Magic in Kansas City doesn’t involve cards or top hats. True magic is what happens to brisket when smoke and fire are applied in the correct ratio and for the right amount of time. True magic is burnt ends. In Chapter 4, we dive into how and why we chase and crave that magic in Kansas City and all of the mortal moments that can derail this act of gustatory sorcery.
Pitmasters, and eaters alike, have developed an appreciation for burnt ends because of the challenge they present. Over the course of as much as 20 hours in the smoker, there are a lot of different variables that can change the course of dinner.
Each brisket is different and each pitmaster must wield a steady knife while trimming the fat from the brisket. Everyone has developed a rub — the seasoning on the outside of the meat which helps to develop the crusty bark — that they will tell you is the best in the city.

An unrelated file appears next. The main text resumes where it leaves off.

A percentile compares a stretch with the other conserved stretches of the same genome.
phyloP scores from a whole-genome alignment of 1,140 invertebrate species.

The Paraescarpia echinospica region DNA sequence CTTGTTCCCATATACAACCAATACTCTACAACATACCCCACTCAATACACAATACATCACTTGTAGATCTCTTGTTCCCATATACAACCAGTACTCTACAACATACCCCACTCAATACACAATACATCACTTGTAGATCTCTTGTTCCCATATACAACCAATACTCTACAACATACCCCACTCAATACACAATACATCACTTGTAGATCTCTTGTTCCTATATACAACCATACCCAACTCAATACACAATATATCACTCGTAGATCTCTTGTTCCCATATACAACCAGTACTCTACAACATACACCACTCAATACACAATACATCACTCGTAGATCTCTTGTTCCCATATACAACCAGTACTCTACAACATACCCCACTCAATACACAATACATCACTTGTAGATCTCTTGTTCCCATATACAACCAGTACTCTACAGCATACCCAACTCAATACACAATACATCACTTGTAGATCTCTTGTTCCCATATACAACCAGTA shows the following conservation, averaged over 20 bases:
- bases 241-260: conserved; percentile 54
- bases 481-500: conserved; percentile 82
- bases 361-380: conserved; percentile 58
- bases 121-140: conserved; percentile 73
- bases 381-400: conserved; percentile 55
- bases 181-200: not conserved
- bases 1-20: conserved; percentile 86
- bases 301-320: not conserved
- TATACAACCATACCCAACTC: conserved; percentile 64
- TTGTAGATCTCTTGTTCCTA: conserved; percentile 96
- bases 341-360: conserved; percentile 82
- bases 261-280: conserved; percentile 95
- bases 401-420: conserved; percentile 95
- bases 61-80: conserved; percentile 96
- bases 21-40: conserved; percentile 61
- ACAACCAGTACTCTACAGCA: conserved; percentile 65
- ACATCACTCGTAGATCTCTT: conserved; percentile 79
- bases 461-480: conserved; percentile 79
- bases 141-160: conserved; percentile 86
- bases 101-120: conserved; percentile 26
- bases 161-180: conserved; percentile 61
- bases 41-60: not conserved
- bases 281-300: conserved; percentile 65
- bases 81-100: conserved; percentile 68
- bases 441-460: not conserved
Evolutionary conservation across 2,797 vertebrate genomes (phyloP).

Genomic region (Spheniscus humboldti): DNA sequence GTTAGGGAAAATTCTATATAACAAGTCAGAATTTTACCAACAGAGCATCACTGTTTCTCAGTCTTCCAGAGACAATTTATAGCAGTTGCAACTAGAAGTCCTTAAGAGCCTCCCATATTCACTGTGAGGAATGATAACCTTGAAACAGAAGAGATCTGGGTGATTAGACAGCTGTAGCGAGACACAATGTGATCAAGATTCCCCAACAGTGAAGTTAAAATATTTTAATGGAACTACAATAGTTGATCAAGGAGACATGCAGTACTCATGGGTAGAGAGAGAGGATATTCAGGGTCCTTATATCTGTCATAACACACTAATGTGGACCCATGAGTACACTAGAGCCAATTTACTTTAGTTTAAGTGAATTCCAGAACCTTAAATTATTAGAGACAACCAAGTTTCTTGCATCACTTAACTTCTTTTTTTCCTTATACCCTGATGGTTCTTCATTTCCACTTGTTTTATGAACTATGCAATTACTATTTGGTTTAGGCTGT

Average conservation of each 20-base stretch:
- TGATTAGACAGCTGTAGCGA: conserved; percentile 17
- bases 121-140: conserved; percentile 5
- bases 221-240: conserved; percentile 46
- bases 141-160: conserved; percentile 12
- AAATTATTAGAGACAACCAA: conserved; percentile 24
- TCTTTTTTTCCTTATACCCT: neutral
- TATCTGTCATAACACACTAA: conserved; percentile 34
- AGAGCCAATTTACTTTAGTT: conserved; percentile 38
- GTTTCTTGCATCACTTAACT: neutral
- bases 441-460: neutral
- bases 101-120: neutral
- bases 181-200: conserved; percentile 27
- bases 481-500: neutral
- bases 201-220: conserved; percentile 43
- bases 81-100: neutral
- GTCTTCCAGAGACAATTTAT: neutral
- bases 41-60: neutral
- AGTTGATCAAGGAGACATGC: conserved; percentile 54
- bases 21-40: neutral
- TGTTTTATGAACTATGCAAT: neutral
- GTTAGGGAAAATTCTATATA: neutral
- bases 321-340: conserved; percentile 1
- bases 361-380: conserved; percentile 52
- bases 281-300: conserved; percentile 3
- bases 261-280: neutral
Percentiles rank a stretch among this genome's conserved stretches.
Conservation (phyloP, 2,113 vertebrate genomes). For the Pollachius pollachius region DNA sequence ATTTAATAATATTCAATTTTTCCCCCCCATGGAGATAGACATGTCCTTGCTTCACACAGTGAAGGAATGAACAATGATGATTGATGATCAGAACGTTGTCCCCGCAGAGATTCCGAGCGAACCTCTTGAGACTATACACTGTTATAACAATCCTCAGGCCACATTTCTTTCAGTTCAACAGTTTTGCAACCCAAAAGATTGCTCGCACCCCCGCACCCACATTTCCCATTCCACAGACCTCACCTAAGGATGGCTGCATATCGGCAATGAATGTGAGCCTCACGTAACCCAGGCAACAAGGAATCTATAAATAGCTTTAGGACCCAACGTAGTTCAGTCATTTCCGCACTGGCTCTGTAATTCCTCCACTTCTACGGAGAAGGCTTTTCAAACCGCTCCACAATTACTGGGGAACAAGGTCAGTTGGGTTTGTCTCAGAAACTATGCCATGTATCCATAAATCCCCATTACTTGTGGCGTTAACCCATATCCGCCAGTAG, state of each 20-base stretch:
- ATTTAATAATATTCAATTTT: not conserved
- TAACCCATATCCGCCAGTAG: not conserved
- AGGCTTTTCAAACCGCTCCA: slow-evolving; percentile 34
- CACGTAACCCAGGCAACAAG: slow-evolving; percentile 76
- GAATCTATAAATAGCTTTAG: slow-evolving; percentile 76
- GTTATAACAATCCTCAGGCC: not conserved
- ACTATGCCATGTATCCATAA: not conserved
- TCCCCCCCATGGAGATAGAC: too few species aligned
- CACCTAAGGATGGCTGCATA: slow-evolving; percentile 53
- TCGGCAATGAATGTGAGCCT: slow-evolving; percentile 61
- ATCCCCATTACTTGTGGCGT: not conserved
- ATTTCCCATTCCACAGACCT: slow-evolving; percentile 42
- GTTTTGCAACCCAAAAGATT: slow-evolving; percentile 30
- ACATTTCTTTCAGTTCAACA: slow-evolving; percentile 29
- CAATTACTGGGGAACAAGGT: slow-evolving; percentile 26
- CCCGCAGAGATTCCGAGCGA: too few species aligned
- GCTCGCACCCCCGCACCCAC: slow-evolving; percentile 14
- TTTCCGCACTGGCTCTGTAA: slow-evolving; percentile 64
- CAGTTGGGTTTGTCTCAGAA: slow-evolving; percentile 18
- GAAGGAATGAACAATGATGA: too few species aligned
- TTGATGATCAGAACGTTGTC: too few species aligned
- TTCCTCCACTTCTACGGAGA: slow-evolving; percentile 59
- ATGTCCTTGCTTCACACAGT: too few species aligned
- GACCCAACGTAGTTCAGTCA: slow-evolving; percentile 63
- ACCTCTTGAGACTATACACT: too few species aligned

Then there’s the wood that fuels the smoker. Fruit wood is milder, while hickory and oak are intrinsically tied to Kansas City. And the smoker itself may be a pit built of bricks or a stainless steel cooker capable of holding dozens of briskets. The pitmaster must also keep an eye on temperature and know when the briskets are ready to come off the pit. Even the weather is a factor as humidity can impact the moisture in the meat.
After chopping or cubing the brisket to make the pieces that we call “burnt ends,” pitmasters may either try and hide mistakes with sauce or consider the sauce the cherry on this particular meat sundae. The beauty and mystique of burnt ends is that the six o’clock show and the eight o’clock show are most certainly not the same. So, step right up and be dazzled by Burnt Legend.
— Chapter 1 of Burnt Legend, the digital series, debuted on Monday, September 19. Chapter 2 can be found here and Chapter 3 is here. Burnt Legend, a five-part series, runs on consecutive Mondays through October 17. The chapters will be woven together to form one larger story that runs at 7:30 p.m. on October 20 on KCPT.